Church, society sales successful
Saturday yard sales sponsored by the Lansing Historical Society and St. Francis de Sales Catholic Church both benefited causes besides the joys of bargain hunting.
The church sale benefited Catholic Relief Services' hurricane victim assistance program, while the Historical Society's sale went toward the society's general budget, which is used to run and maintain the Lansing Historical Museum, 115 E. Kansas St.
The yard sale at St. Francis de Sales, 900 Ida St., was the goliath of the two, spilling over the equivalent of two small yards with merchandise that ranged from books and clothing to exercise equipment and a reclining chair.
The idea for the yard sale originated with parishioners Lexie Hofer, 12, and her brother Evan, 9.
"I was just so bummed about people in New Orleans that I felt we should do something about it," Lexie said.
She and her brother donated items to the sale, including toys, clothes and shoes, and both helped all day at the sale, which began about 6 a.m. and ended about 6 p.m.
Evan baked items for the sale, including a pineapple upside-down cake and cookies.
Their mother, Gena Hofer, said the sale pulled in $2,572. Combined with $8,167 the church has collected during services, St. Francis de Sales collected $10,739 earmarked for hurricane relief, she said.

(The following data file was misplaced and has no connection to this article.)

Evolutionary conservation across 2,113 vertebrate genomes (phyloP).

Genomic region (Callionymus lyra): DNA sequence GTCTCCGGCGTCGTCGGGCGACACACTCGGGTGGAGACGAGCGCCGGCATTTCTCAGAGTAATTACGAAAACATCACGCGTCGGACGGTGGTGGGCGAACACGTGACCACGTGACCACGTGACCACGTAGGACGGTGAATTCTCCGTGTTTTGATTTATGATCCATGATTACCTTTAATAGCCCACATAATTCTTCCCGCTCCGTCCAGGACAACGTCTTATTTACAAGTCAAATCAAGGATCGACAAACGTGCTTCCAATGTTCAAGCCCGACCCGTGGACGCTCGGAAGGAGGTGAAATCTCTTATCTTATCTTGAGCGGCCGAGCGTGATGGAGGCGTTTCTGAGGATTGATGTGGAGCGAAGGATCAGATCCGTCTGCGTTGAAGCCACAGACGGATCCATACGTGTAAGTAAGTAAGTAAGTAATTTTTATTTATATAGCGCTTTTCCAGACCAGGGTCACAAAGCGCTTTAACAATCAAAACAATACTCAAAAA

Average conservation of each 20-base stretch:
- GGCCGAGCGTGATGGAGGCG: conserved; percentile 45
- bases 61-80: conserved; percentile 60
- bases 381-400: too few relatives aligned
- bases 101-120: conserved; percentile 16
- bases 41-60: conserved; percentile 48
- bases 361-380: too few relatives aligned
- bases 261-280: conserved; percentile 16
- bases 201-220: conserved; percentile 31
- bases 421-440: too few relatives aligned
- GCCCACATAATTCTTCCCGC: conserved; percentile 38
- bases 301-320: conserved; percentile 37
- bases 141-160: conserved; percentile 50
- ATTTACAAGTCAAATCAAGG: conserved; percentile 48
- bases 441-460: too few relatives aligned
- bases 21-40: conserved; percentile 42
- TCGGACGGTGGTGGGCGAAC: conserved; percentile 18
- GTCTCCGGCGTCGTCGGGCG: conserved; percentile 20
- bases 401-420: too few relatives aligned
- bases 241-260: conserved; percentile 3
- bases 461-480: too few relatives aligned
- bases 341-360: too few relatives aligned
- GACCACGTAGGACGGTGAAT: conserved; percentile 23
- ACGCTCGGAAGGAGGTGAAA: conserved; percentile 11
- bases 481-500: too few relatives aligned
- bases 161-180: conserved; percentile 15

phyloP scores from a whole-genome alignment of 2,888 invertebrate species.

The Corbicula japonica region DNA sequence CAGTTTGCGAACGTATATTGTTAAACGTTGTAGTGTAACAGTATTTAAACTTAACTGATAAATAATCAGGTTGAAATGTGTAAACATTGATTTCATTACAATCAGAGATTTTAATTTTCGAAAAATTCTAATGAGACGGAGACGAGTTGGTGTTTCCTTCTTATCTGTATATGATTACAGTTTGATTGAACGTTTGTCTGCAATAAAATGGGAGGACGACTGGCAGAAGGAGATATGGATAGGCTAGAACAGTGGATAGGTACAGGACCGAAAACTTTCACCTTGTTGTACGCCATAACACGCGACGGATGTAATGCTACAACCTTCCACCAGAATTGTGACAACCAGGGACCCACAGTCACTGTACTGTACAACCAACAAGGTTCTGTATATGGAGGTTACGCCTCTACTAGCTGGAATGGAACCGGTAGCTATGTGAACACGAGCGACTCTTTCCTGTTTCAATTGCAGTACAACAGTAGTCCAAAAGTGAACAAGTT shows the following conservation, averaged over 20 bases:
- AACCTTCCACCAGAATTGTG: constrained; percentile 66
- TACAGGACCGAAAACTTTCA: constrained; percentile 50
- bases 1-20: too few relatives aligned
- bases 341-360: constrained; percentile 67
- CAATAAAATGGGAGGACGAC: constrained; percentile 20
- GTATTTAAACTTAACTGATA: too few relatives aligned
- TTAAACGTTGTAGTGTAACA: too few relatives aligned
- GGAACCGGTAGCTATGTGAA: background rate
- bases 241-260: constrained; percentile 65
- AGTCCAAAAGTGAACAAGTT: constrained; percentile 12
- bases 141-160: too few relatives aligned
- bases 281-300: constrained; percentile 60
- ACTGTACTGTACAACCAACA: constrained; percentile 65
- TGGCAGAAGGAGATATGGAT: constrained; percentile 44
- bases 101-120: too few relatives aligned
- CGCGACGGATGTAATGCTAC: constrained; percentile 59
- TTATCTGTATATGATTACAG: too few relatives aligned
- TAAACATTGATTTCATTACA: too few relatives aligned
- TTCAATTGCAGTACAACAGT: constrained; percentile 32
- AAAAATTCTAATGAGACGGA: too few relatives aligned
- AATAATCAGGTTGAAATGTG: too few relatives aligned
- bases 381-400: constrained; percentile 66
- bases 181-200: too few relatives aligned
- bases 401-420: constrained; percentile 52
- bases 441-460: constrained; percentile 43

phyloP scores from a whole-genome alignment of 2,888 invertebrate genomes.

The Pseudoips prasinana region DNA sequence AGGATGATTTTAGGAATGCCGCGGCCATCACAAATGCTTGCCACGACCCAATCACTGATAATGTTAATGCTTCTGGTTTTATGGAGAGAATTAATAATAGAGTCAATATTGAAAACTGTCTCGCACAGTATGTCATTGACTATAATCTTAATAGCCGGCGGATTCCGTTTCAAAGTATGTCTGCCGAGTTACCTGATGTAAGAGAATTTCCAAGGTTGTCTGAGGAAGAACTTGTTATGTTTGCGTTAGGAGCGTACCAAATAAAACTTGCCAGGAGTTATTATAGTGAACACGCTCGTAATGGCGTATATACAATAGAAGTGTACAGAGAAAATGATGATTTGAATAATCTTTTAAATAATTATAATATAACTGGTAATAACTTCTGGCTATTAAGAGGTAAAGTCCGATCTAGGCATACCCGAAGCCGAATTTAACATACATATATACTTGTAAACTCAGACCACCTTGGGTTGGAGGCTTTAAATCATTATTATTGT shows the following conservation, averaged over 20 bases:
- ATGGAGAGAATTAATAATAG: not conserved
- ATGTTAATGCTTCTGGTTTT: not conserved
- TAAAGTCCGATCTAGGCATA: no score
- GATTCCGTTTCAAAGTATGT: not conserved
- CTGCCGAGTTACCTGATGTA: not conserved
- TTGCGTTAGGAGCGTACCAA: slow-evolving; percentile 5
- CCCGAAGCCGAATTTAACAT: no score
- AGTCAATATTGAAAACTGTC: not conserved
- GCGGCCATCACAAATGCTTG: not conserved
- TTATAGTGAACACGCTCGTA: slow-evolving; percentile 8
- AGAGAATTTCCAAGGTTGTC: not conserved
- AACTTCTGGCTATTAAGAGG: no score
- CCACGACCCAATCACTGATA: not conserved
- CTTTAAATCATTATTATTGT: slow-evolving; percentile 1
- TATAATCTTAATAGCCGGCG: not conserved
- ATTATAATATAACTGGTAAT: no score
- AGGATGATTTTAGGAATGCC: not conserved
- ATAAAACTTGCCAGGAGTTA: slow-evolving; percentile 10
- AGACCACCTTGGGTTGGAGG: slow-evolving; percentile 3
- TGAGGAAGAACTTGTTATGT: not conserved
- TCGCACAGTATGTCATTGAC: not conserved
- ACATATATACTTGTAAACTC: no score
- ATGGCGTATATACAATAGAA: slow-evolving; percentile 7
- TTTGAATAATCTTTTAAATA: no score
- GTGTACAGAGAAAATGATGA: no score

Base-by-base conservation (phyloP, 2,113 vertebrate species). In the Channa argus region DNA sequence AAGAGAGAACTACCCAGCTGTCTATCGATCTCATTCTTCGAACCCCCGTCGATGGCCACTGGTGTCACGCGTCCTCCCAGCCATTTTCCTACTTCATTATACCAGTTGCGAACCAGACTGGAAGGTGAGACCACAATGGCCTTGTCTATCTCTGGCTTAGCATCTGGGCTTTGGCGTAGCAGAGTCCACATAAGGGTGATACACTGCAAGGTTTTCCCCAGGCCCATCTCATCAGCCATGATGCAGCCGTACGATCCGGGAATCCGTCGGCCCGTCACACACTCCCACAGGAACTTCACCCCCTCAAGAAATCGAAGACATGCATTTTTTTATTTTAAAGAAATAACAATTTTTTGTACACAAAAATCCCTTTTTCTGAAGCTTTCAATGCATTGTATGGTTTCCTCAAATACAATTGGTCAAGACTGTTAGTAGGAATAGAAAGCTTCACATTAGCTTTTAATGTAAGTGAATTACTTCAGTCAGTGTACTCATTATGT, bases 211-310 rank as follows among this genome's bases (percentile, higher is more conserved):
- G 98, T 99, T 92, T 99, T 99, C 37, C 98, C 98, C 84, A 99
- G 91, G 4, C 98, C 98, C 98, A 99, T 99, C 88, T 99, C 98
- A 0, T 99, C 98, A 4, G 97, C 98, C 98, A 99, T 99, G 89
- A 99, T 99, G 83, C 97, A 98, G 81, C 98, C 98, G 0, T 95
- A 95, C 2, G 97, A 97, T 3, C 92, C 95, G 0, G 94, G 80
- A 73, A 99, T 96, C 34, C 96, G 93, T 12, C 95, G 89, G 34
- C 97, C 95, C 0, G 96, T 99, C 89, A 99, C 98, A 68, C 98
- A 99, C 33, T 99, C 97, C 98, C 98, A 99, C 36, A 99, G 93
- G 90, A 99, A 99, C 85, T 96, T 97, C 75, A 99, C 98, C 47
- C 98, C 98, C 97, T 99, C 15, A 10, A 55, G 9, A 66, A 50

The Historical Society didn't have quite the base of members to draw upon for donated items, but the group's sale, on the museum's deck, featured some bargains worth hunting for. A pickup truck bed-liner, for instance, was sold for $10, and a three-volume, unabridged dictionary that includes a seven-language dictionary sold for $3.
Joyce Burner, Lansing, found a brand-new set of jumper cables for $2, and Lana Blandin Leavenworth, found a couple of milk bottles from Meyer's Dairy, while her husband, Larry, who collects old tools, bought an old tape measure.
Verlin Tompkins, the society's secretary, said he was pleased the organization's first yard sale pulled in about $500.
"We were satisfied - we had a lot of stuff and got rid of a lot of stuff," he said.
Tompkins said he bought several items himself, including a two-gallon container of new crayons for his grandchildren, binoculars, a compass and a travel alarm clock.
"It was a nice occasion, and we didn't get very wet," he said.
Tompkins said society members feared otherwise when a light rain began about 9 a.m, let up, and began again about an hour later.
Members covered sale items with plastic, and nothing was ruined, Tompkins said.
Both the church and the museum took their unsold excess to organizations that might use them: the Leavenworth Assistance Center and the Disabled American Veterans in Leavenworth.